Secrets of Grindea is a great little jaunt through a Zelda-style world with a ton of RPG-style character customization and a lot of self-aware humor. It’s like Children of Mana meets A Link to the Past, and it’s frankly delightful. It’s probably the only Steam Early Access game that I haven’t minded playing before it’s finished, and for me that Early Access tag is often a great big warning sign: “Wait for a while to see if this actually releases before playing”.
One of the comments that came up on the podcast is that SoG is a retro-styled game that isn’t relying exclusively on nostalgia to prop it up. It’s a great description, and I pretty much completely agree with it. It’s the Zelda game that Nintendo will never make, because it’s designed for people who grew up on Zelda but have since moved on to more challenging, more complex games. Secrets of Grindea delivers on that– the bosses are MUCH more complicated and difficult than Zelda bosses, and progression is similarly advanced.
My two biggest complaints with the game are the animation delay when swinging your weapon– it’s a gorgeous animation but it stops you dead, so it’s very difficult to stay mobile as a melee character– and the lack of a reasonable “full respec” option. Ashgar says this has a lot more to do with the fact that we played co-op (did I mention this game has a perfectly reasonable co-op story mode?) and thus had XP coming in a lot faster than money, but this is the sort of thing that needs a rebalance pretty badly. Presumably that’s something that can be done in the Early Access phase. Anyway, I found it easy to get locked into a build that I couldn’t do much about and wasn’t as functional as I would’ve liked. On the other hand, I thought it was awesome being able to fill in party roles in co-op; Kodra was playing a character build that would have been entirely untenable had he been playing solo, but was both functional and awesome in a group.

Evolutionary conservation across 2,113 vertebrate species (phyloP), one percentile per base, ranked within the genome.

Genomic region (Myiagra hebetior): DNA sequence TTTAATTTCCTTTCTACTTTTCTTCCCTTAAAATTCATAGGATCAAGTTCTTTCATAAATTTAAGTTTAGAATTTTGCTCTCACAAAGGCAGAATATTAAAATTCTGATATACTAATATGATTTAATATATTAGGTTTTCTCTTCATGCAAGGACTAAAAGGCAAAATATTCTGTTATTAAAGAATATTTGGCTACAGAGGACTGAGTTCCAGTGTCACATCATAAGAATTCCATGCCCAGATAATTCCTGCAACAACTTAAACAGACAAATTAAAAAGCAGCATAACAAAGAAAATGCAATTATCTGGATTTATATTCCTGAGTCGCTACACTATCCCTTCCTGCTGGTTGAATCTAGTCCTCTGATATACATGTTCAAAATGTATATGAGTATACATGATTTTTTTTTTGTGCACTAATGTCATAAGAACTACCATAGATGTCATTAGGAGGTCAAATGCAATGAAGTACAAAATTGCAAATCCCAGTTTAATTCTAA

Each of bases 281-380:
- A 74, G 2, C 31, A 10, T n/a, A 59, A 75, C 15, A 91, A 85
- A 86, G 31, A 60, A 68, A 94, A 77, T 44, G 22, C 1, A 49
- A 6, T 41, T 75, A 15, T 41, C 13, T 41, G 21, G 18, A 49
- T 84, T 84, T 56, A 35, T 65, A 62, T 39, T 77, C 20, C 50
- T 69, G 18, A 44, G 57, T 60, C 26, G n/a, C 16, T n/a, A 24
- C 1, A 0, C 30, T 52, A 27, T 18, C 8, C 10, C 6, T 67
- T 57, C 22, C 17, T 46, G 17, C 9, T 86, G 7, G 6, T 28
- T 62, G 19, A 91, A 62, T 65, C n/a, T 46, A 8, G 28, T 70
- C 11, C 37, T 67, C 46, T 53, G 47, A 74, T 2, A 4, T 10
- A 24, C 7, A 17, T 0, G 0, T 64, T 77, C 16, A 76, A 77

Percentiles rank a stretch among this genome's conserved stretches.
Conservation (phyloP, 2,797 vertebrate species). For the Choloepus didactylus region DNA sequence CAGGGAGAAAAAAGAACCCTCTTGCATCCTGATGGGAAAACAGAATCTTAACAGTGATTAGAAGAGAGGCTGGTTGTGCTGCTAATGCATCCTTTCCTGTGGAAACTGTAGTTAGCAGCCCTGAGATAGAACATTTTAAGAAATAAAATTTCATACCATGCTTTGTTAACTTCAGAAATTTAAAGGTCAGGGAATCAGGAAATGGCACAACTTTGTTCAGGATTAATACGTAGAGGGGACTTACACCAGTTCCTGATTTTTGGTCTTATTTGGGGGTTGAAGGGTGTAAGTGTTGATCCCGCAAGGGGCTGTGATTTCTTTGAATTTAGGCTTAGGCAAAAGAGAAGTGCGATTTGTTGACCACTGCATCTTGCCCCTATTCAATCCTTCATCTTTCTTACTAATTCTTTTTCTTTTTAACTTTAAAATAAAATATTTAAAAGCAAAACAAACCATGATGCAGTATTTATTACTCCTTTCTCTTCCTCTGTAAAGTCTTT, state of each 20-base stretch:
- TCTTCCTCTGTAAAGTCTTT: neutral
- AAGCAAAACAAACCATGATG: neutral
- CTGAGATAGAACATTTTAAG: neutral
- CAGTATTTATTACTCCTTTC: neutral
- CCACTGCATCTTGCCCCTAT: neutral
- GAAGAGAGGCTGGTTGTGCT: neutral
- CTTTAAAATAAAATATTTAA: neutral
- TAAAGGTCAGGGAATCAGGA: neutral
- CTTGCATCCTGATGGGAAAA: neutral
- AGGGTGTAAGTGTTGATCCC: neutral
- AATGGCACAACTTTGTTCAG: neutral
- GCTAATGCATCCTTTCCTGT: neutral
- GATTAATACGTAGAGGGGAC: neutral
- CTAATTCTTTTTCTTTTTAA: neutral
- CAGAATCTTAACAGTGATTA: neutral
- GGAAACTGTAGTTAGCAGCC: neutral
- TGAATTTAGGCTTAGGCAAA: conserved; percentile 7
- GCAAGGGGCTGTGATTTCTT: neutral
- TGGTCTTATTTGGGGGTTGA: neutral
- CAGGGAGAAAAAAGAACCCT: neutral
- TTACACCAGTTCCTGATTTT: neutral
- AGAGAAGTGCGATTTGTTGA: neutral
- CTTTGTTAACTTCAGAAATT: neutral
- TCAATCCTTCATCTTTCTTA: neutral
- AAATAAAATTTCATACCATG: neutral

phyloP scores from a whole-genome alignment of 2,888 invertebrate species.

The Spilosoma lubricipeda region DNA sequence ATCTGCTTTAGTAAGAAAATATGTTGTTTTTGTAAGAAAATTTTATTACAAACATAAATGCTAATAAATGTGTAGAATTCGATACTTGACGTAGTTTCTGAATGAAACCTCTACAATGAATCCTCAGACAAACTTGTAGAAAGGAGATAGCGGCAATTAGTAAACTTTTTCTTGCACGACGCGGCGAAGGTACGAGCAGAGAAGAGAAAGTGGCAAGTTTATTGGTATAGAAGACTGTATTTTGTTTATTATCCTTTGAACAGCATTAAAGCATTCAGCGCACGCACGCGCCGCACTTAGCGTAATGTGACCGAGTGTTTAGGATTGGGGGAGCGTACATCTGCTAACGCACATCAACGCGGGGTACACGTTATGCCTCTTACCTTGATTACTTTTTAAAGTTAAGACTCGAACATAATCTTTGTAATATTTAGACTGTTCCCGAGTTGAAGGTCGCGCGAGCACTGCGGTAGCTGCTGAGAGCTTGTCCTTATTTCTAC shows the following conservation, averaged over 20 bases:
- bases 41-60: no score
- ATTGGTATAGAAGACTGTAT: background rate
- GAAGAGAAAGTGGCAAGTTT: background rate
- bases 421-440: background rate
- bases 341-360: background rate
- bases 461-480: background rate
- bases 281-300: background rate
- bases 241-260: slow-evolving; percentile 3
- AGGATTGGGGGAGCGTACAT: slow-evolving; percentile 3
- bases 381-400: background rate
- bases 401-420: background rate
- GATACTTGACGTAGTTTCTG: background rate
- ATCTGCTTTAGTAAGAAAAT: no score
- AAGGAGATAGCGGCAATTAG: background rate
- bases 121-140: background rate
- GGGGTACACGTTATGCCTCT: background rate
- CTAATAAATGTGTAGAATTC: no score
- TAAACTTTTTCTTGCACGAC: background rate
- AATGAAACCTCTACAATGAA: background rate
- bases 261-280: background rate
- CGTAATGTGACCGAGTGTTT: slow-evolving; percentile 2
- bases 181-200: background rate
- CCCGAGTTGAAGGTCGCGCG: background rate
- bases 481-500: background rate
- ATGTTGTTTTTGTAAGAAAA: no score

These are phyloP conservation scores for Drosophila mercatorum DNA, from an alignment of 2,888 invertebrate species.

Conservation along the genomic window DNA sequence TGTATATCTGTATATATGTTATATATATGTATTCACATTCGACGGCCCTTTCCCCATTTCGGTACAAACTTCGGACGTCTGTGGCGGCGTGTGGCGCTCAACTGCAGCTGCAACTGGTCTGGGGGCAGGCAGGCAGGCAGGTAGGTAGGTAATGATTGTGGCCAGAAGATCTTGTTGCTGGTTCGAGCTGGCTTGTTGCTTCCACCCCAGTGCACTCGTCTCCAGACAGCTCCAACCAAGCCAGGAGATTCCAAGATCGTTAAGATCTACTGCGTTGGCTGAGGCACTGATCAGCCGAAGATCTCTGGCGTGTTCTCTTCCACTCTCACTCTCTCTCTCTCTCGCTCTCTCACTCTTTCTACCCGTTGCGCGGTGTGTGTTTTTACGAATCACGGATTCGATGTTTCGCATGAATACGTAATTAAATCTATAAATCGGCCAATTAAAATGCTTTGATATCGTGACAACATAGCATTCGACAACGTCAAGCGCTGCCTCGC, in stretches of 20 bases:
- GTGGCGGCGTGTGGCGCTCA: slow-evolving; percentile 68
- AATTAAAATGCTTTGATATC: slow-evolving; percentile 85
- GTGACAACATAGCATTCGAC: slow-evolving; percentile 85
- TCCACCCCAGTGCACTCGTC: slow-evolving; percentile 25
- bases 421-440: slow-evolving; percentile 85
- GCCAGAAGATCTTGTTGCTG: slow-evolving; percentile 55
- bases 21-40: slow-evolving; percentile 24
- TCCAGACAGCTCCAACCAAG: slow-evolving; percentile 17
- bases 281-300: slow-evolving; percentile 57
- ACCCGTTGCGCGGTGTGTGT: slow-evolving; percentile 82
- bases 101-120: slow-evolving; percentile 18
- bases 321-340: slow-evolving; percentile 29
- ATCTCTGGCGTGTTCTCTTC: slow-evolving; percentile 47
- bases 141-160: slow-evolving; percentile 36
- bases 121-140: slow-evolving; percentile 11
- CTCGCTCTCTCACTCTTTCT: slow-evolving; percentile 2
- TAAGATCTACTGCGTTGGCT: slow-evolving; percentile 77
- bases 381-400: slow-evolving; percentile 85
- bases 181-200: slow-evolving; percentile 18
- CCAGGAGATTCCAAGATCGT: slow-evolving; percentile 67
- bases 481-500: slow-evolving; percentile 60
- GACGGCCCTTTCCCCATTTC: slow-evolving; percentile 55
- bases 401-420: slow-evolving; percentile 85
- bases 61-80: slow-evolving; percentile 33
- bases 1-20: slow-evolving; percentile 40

The game cheerfully pokes fun at RPG and Zelda tropes without forgetting that both of those types of games are genuinely fun and awesome. A lot of parody games fall into the trap of just blasting away at a particular genre in the guise of “parody” and forget that there’s a reason people like those games in the first place. Secrets of Grindea hits a nice balance of both parody and genuine cheer, and it takes some jokes seen elsewhere and pulls them off extremely well.
The best part about this game, for me, is the co-op multiplayer. This is probably not a shocker to anyone– I’ve talked a lot about how much I like small-group multiplayer co-op, but SoG reminds me that I almost don’t care about the genre; running around a game with my friends experimenting is a lot of fun. One thing I want in Grindea (though it looks like it’ll be added, given some of the NYI progression options) is a stronger “support” playstyle, with some heals and protection. It would really round out the rest of the group, which is mostly super defensive or super offensive, but lacks terribly much in the way of force multipliers. Another thing I think would be interesting to see is some more battlefield control options, slows and binds and knockbacks and whatnot– possibly I just didn’t see them in our playthrough, but they seemed relatively rare.
All in all, though, the game is a lot of fun and I have no problem recommending it, even as an Early Access title. Even the unfinished story was fun enough to be worth the price of the game, and there’re updates coming apparently fairly regularly.